Do I need a revision? Belly button scar and dog ears? (Photo)

I'm 6 months out, my belly button scar is thick and tight, a little off centered, and I think I'm getting dog ears. Am I being too picky? Or is this just normal?

Doctor Answers 5

My belly button and tummy tuck scar are thick and tight. Do i need a revision? It is up to you #tt #revisiontt

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The final result of a surgical scar depends primarily of the patient's body healling process. While most of the patients heal very well to the point the scar is very thin and imperceptible, a few number heal with think raised scars ( hypertrophic keloid scars). It is up to the patient to decide if the scar shall be revise depending on the cosmetic appliance of them.

New York Plastic Surgeon
4.9 out of 5 stars 142 reviews

Wound healing biology

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The belly scar is going to recur because this is your wound healing biology.  Let your body heal before jumping back into surgery.  In the meantime prevent the belly button from closing on itself.  The marble is an old fashioned approach to keeping the scar from constricting on itself. I more modern approach which will be easier to manage is to use a gauge (one can be obtained at a piercing/tattoo parlor), the kind that people use to create those tribal-like holes in their ears.  A gauge will fit in the belly button, it is a circle not a sphere (like a marble) so it will stay in place.  The forces of the scar on a sphere will have a tendency to push it out, defeating the purpose.  The forces of the scar on a circle will not force it out of the wound.

Do I need a revision? Belly button scar and dog ears?

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You ask very good questions.Scarring is the inevitable result of surgery. How a person scars is dependent on many factors including age, skin type, location of the incisions, personal history, genetics and many others. Although the wounds will heal within a week or so, the process of scar maturation continues for more than a year. There is further improvement of the scars over many years as well but at a much slower rate. Your scars are probably appropriate for their age (i.e. time since surgery). Over the next six months you will see an improvement. In the meantime, there are a number of things one can do to help. These include pressure, moisturizing  lotion, silicone preparations, steroid injections and lastly, scar revision. I usually recommend to my patients to wait it out since a revision at this time would "set the clock back" and simply start the whole process over again. Other than less tension on the wound, there would be nothing different than the first time you had surgery.  Finally, any dogears are unlikely to change much over time. In most cases I offer dogear revisions as soon as I am sure the swelling has completely resolved. I hope this helps and wish you the best of luck.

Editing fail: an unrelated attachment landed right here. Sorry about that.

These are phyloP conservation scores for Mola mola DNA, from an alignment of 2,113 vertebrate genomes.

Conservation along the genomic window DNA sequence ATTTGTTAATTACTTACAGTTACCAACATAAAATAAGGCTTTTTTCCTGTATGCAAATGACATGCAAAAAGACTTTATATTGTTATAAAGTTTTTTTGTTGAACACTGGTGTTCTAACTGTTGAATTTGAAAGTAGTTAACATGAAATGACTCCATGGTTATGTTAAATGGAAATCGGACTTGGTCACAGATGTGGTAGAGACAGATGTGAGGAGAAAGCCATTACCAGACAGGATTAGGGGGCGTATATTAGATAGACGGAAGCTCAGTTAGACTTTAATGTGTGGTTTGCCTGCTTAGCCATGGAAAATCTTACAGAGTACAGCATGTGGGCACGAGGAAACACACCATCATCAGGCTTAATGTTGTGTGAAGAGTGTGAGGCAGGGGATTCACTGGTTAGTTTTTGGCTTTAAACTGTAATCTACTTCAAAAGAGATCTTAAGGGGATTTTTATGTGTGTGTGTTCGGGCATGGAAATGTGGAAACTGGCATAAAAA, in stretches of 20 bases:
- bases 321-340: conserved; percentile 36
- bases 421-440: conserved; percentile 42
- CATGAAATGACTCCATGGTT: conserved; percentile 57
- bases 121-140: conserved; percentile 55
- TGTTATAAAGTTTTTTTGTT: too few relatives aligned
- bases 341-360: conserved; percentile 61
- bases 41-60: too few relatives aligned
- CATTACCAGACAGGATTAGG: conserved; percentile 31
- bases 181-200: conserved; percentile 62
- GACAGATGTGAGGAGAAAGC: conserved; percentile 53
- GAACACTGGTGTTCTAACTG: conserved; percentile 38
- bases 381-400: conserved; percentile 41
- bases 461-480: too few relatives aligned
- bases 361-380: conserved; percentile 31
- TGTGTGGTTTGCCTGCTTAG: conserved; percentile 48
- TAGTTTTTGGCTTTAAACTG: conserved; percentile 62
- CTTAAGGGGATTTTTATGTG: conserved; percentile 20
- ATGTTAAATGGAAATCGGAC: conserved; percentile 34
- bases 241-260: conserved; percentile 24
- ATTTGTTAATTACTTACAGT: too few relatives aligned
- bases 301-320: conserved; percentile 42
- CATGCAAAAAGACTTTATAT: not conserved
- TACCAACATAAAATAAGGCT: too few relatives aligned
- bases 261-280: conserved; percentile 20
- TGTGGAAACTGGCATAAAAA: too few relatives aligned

Bram Kaufman, MD
Cleveland Plastic Surgeon
5.0 out of 5 stars 15 reviews

Personal decisions

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Where to stop with results is a personal decision. There is a practical aspect as well however. Some of the issues you mention can be improved with fairly simple surgery. I would wait another six months and at 1 year post-op consider fixing some of the issues that bother you. The surgery will be easier at that point and have a better chance of improvement. This is a topic to open with your surgeon. 

Best Regards,
John Di Saia MD

John P. Di Saia, MD
Orange Plastic Surgeon

Scar maturation, belly button scar and dog ears

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Your observation is correct; you have very tight scar around new belly button and dog ears. However, this may be considered "normal and acceptable" 6 months after surgery. Your scars are in most prominent, hypertrophic phase of scar maturation. They will soften  and significantly fade within next 6-12 months. However, dog ear(s) may need to be corrected. You should try to be patient and discuss this issue with your surgeon in your next follow up visit. Injection of topical corticosteroid (Kenalog) in the belly button scar may be considered to soften current scar. Good luck

Zoran Potparic, MD
Fort Lauderdale Plastic Surgeon
5.0 out of 5 stars 22 reviews

These answers are for educational purposes and should not be relied upon as a substitute for medical advice you may receive from your physician. If you have a medical emergency, please call 911. These answers do not constitute or initiate a patient/doctor relationship.